I think the days of ‘spray and pray’ are over for brands and agencies. Not only can it be pretty ineffective, but it can be far more damaging than just the cost of the media you are doing (the ad) work with. It has a lingering effect and leaves a bad taste in consumers’ mouths and you are opening yourself up as a brand to disintegrating some of the brand loyalty that you’ve built up probably over years. — Richard Raddon, co-founder and co-CEO, Zefr, on the emergence of YouTube Red.

On emerging platforms

“There’s a lot of eagerness to just try something for the sake of trying it without really investing in it, and you see that in a lot in video. If you’re not willing to go all-in on something, then you’re never going to be successful in anything. If you’re not willing to make an investment, you’re not willing to reap benefits.” — Machinima CEO Chad Gutstein on the “me-toos” of the streaming world.

On who you’re creating content for

“Short-form content plays well with kids, and it’s not because they have short attention spans. It’s because they like to have a lot of different things to choose from and quickly move on to the next thing.” — Kathleen Grace, chief creative officer at New Form Digital on why young viewers are so influential in the VOD market.


“It’s so tricky to say you’re just going to go after one group, because, on the internet, (the time span) is so short in terms of what becomes old. I feel like generational gaps are getting shorter… The moment you think about ‘How do we get 14-year-olds to watch this?’ or ‘How do we get 26-year-olds to watch this?’ you’ve lost.” — Freddie Wong (pictured, right), co-founder of RocketJump, on why his production company doesn’t try to target demographics.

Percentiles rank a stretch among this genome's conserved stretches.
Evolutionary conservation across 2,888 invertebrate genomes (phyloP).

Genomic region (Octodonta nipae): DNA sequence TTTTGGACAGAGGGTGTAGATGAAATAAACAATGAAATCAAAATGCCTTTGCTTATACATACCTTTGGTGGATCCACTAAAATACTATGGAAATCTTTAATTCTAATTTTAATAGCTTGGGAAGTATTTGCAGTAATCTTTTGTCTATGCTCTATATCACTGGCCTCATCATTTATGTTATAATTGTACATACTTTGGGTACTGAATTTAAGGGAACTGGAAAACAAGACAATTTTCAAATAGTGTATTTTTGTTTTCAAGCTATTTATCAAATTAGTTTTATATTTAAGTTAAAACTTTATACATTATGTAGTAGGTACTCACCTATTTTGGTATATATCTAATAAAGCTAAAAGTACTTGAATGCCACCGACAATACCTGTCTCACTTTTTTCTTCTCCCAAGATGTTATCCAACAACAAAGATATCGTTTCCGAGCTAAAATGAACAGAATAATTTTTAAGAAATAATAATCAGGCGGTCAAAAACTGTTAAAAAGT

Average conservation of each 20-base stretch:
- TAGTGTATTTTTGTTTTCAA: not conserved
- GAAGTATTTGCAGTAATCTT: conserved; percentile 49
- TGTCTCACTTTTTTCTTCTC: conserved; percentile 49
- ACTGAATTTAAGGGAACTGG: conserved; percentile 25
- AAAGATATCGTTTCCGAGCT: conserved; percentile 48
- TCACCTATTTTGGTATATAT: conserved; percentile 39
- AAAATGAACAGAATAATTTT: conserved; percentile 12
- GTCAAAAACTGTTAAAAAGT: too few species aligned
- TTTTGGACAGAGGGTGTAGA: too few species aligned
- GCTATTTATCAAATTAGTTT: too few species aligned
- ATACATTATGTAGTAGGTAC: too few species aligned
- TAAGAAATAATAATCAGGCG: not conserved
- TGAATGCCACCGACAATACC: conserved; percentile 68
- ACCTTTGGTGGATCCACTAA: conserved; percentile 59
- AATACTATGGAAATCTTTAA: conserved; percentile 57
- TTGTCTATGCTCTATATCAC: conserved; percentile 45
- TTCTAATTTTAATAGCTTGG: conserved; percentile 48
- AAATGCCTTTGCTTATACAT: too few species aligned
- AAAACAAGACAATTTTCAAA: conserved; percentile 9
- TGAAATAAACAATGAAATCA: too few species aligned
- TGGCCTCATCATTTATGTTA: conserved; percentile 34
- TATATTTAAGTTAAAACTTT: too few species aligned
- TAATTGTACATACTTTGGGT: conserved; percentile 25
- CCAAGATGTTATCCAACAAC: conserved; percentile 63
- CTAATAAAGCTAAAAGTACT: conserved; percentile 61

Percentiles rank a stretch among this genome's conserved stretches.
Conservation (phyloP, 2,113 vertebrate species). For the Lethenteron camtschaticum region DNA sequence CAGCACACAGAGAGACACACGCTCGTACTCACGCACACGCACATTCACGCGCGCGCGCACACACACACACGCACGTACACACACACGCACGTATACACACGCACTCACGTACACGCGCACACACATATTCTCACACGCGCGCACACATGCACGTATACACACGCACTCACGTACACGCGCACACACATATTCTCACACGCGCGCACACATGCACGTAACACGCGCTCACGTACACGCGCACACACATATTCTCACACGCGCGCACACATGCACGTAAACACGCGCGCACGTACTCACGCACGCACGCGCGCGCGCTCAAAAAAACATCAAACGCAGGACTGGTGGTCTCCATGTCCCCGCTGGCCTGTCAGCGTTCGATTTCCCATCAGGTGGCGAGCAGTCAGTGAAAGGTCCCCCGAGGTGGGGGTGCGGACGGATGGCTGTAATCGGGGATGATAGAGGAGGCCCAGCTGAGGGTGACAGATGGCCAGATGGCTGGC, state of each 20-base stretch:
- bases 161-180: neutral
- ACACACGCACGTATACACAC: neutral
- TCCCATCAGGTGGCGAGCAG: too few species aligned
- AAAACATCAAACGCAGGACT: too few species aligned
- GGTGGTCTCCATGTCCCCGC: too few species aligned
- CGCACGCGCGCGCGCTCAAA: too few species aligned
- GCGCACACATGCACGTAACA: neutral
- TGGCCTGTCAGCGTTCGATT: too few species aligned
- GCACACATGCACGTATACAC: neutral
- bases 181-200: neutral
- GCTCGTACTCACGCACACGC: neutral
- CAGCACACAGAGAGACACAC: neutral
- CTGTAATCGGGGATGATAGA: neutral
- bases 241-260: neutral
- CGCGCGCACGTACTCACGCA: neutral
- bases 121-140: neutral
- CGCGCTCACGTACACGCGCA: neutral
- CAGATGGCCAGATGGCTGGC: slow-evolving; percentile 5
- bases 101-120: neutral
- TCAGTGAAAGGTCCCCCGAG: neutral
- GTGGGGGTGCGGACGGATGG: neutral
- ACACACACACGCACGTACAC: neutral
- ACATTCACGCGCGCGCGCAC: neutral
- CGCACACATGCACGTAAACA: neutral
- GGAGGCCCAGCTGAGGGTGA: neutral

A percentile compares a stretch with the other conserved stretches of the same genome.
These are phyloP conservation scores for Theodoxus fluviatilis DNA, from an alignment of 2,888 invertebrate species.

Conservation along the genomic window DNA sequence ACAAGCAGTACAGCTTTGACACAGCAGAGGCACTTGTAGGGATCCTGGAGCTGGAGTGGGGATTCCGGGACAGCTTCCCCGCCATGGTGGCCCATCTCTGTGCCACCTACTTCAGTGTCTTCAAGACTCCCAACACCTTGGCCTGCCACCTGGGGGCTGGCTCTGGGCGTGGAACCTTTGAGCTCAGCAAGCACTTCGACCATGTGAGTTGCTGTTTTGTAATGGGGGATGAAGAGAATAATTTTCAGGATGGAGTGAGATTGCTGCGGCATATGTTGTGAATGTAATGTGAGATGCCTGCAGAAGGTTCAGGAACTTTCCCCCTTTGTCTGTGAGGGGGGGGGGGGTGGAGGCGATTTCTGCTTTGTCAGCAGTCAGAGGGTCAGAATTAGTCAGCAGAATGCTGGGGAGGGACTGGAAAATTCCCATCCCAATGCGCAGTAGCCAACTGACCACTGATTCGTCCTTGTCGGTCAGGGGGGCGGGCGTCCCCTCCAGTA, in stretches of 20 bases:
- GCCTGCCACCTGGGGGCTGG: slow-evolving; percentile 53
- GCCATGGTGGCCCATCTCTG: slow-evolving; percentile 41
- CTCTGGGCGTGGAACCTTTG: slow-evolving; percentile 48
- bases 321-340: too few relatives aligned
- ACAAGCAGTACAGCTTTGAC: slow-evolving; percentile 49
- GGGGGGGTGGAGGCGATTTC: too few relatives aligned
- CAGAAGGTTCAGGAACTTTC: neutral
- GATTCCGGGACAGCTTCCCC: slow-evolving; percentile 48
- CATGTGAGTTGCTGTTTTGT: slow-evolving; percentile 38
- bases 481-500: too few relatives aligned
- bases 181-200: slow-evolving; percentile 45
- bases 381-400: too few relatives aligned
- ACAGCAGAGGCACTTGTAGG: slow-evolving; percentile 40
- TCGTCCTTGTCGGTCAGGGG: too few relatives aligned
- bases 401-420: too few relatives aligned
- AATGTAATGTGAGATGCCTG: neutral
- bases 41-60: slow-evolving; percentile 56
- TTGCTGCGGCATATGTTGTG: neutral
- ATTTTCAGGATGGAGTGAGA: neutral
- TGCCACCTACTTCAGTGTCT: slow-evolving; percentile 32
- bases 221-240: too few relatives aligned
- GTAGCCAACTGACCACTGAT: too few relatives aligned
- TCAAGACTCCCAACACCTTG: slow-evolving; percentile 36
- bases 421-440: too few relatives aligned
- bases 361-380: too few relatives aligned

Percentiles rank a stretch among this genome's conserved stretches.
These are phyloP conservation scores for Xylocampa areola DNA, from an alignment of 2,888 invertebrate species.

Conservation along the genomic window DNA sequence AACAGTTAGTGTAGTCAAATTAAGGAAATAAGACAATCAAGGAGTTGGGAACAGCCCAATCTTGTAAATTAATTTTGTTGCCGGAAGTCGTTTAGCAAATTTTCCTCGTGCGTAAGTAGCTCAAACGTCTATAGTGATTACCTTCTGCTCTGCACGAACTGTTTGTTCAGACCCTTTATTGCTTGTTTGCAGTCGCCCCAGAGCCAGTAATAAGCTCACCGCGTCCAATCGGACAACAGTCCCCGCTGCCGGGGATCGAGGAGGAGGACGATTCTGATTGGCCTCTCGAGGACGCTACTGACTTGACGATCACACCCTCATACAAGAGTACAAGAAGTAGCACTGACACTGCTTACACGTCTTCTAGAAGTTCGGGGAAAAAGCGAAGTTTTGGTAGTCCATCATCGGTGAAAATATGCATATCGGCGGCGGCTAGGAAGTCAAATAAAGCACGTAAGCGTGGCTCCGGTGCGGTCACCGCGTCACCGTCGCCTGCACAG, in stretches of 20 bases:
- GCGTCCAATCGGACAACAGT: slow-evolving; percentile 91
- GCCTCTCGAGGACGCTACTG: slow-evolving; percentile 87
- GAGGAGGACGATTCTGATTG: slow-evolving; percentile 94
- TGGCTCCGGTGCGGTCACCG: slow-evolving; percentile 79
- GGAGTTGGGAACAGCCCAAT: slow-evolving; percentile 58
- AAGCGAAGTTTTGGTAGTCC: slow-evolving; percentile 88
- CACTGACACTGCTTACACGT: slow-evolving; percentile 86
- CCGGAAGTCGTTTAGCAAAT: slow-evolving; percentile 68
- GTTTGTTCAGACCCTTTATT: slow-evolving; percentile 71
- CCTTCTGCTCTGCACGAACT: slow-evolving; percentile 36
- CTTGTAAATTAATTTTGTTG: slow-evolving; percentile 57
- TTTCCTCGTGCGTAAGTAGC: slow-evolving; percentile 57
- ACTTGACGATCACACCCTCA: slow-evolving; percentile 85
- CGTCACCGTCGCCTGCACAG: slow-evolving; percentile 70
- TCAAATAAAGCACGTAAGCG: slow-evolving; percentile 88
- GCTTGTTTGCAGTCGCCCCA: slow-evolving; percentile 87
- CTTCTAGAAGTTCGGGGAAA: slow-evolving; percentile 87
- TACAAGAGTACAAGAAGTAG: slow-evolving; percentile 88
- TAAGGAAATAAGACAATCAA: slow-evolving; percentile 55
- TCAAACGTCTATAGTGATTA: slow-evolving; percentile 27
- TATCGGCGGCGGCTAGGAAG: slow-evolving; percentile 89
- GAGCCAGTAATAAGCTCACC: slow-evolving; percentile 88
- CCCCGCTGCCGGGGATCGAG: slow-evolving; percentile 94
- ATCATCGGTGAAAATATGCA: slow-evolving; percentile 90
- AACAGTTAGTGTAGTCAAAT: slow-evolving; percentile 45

They have all the tools and access to information and entrepreneurial spirit without all the expectations that millennials first entered the workforce with. This generation is going to be very different. — Margaret Czeisler, chief strategy officer with Wildness, the branding and marketing company from AwesomenessTV, on the powerful impact of Gen Z.

On new technology

“Reality TV was criticized as having become less real, and when viewership of reality shows began to diminish, it seemed the eyeballs went online to watch what were the ‘new reality stars,’ the online vloggers, whose genuineness and authenticity resonated with online audiences.” — Streamup president Will Keenan on why live streaming resonates with viewers.

“(Virtual reality) will require a reason to use it – that’s not quite clear to me what that reason is… Google Glass failed because it was seen as creepy, it was seen as unattractive and absurdly costly.” — Tech columnist Jesse Hirsh on the uncertainty of virtual reality’s takeoff.

On making money

“One of the biggest things online, especially on YouTube, is how fast content can be put out. But animation, you just can’t put it out that frequently. If you look at a property like Bee & Puppycat or Brave Warriors, it can take nine months to a year to produce an episode, and they’re also extremely expensive to create (between $10,000 and $30,000). In an ad-supported model, you need millions and millions of views just to make that money back.” — Matt Gielen, director of programming and audience development at Frederator Networks, on the challenges faced by animators in the digital content space.

“A lot of (YouTubers) are actually very closed-up about what they’re making than what traditional stars are when we come to them. They want to keep this appearance of being so accessible and so relate-able.” — Forbes writer Madeline Berg, on why millionaire YouTubers might not like to be perceived as such.

With files from Darah Hansen and Megan Haynes